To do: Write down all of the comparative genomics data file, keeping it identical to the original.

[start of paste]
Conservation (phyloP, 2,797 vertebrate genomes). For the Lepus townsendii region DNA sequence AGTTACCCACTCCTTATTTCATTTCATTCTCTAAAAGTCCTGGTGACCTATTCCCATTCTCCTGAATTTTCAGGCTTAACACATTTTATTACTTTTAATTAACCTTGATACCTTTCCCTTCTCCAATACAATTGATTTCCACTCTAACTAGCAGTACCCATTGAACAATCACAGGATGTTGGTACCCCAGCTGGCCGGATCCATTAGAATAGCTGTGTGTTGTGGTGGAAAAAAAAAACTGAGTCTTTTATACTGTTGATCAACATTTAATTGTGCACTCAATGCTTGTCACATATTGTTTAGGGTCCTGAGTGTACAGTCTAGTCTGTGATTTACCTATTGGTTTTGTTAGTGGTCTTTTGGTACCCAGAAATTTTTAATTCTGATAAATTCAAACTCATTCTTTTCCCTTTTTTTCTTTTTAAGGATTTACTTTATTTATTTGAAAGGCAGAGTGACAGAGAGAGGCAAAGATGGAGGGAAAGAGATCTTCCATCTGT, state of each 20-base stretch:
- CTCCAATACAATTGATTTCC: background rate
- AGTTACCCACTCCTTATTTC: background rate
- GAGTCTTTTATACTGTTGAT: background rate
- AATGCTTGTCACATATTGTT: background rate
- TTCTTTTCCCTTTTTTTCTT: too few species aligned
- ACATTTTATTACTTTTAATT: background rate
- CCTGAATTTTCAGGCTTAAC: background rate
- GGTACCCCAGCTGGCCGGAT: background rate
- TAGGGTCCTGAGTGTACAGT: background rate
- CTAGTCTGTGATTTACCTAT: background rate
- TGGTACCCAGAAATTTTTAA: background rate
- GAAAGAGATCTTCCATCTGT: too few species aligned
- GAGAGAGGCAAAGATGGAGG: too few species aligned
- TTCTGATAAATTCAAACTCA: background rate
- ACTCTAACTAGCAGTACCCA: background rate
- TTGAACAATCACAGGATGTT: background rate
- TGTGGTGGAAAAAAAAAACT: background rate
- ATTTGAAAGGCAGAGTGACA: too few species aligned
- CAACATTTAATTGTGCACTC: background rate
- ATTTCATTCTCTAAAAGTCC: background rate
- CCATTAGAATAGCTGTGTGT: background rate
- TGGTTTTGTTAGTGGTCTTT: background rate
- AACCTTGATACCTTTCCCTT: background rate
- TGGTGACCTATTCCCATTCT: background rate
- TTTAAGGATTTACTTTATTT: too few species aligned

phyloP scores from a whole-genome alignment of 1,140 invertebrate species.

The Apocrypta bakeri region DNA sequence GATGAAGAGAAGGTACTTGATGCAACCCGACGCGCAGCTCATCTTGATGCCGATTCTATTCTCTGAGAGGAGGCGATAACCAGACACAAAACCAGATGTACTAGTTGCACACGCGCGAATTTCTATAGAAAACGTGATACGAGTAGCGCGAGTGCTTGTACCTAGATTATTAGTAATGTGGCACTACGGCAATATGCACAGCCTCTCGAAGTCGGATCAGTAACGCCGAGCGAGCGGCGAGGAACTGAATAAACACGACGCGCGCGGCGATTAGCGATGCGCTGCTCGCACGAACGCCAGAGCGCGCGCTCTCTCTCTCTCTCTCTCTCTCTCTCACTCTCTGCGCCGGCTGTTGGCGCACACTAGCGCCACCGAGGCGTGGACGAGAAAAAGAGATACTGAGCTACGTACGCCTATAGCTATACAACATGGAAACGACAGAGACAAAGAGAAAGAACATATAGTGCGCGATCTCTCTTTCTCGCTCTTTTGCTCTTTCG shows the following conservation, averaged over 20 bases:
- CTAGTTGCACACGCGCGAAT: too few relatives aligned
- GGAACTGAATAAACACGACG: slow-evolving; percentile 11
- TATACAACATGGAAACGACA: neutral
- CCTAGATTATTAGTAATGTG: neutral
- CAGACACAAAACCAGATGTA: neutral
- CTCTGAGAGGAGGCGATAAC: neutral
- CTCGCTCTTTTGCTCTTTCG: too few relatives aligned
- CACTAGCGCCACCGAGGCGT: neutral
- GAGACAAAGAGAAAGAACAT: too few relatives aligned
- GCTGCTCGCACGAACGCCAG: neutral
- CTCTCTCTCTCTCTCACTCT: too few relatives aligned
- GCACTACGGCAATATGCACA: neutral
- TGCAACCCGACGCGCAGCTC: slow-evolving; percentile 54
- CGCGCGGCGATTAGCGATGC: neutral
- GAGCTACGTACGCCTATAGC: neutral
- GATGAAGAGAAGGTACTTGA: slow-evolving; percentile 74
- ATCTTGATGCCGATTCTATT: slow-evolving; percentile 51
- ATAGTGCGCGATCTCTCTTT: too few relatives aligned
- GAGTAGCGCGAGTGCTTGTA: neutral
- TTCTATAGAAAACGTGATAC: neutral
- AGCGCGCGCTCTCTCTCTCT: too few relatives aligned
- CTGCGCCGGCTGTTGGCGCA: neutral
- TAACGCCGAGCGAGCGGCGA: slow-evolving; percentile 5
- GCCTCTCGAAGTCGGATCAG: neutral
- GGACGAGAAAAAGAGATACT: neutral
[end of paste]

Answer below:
Conservation (phyloP, 2,797 vertebrate genomes). For the Lepus townsendii region DNA sequence AGTTACCCACTCCTTATTTCATTTCATTCTCTAAAAGTCCTGGTGACCTATTCCCATTCTCCTGAATTTTCAGGCTTAACACATTTTATTACTTTTAATTAACCTTGATACCTTTCCCTTCTCCAATACAATTGATTTCCACTCTAACTAGCAGTACCCATTGAACAATCACAGGATGTTGGTACCCCAGCTGGCCGGATCCATTAGAATAGCTGTGTGTTGTGGTGGAAAAAAAAAACTGAGTCTTTTATACTGTTGATCAACATTTAATTGTGCACTCAATGCTTGTCACATATTGTTTAGGGTCCTGAGTGTACAGTCTAGTCTGTGATTTACCTATTGGTTTTGTTAGTGGTCTTTTGGTACCCAGAAATTTTTAATTCTGATAAATTCAAACTCATTCTTTTCCCTTTTTTTCTTTTTAAGGATTTACTTTATTTATTTGAAAGGCAGAGTGACAGAGAGAGGCAAAGATGGAGGGAAAGAGATCTTCCATCTGT, state of each 20-base stretch:
- CTCCAATACAATTGATTTCC: background rate
- AGTTACCCACTCCTTATTTC: background rate
- GAGTCTTTTATACTGTTGAT: background rate
- AATGCTTGTCACATATTGTT: background rate
- TTCTTTTCCCTTTTTTTCTT: too few species aligned
- ACATTTTATTACTTTTAATT: background rate
- CCTGAATTTTCAGGCTTAAC: background rate
- GGTACCCCAGCTGGCCGGAT: background rate
- TAGGGTCCTGAGTGTACAGT: background rate
- CTAGTCTGTGATTTACCTAT: background rate
- TGGTACCCAGAAATTTTTAA: background rate
- GAAAGAGATCTTCCATCTGT: too few species aligned
- GAGAGAGGCAAAGATGGAGG: too few species aligned
- TTCTGATAAATTCAAACTCA: background rate
- ACTCTAACTAGCAGTACCCA: background rate
- TTGAACAATCACAGGATGTT: background rate
- TGTGGTGGAAAAAAAAAACT: background rate
- ATTTGAAAGGCAGAGTGACA: too few species aligned
- CAACATTTAATTGTGCACTC: background rate
- ATTTCATTCTCTAAAAGTCC: background rate
- CCATTAGAATAGCTGTGTGT: background rate
- TGGTTTTGTTAGTGGTCTTT: background rate
- AACCTTGATACCTTTCCCTT: background rate
- TGGTGACCTATTCCCATTCT: background rate
- TTTAAGGATTTACTTTATTT: too few species aligned

phyloP scores from a whole-genome alignment of 1,140 invertebrate species.

The Apocrypta bakeri region DNA sequence GATGAAGAGAAGGTACTTGATGCAACCCGACGCGCAGCTCATCTTGATGCCGATTCTATTCTCTGAGAGGAGGCGATAACCAGACACAAAACCAGATGTACTAGTTGCACACGCGCGAATTTCTATAGAAAACGTGATACGAGTAGCGCGAGTGCTTGTACCTAGATTATTAGTAATGTGGCACTACGGCAATATGCACAGCCTCTCGAAGTCGGATCAGTAACGCCGAGCGAGCGGCGAGGAACTGAATAAACACGACGCGCGCGGCGATTAGCGATGCGCTGCTCGCACGAACGCCAGAGCGCGCGCTCTCTCTCTCTCTCTCTCTCTCTCTCACTCTCTGCGCCGGCTGTTGGCGCACACTAGCGCCACCGAGGCGTGGACGAGAAAAAGAGATACTGAGCTACGTACGCCTATAGCTATACAACATGGAAACGACAGAGACAAAGAGAAAGAACATATAGTGCGCGATCTCTCTTTCTCGCTCTTTTGCTCTTTCG shows the following conservation, averaged over 20 bases:
- CTAGTTGCACACGCGCGAAT: too few relatives aligned
- GGAACTGAATAAACACGACG: slow-evolving; percentile 11
- TATACAACATGGAAACGACA: neutral
- CCTAGATTATTAGTAATGTG: neutral
- CAGACACAAAACCAGATGTA: neutral
- CTCTGAGAGGAGGCGATAAC: neutral
- CTCGCTCTTTTGCTCTTTCG: too few relatives aligned
- CACTAGCGCCACCGAGGCGT: neutral
- GAGACAAAGAGAAAGAACAT: too few relatives aligned
- GCTGCTCGCACGAACGCCAG: neutral
- CTCTCTCTCTCTCTCACTCT: too few relatives aligned
- GCACTACGGCAATATGCACA: neutral
- TGCAACCCGACGCGCAGCTC: slow-evolving; percentile 54
- CGCGCGGCGATTAGCGATGC: neutral
- GAGCTACGTACGCCTATAGC: neutral
- GATGAAGAGAAGGTACTTGA: slow-evolving; percentile 74
- ATCTTGATGCCGATTCTATT: slow-evolving; percentile 51
- ATAGTGCGCGATCTCTCTTT: too few relatives aligned
- GAGTAGCGCGAGTGCTTGTA: neutral
- TTCTATAGAAAACGTGATAC: neutral
- AGCGCGCGCTCTCTCTCTCT: too few relatives aligned
- CTGCGCCGGCTGTTGGCGCA: neutral
- TAACGCCGAGCGAGCGGCGA: slow-evolving; percentile 5
- GCCTCTCGAAGTCGGATCAG: neutral
- GGACGAGAAAAAGAGATACT: neutral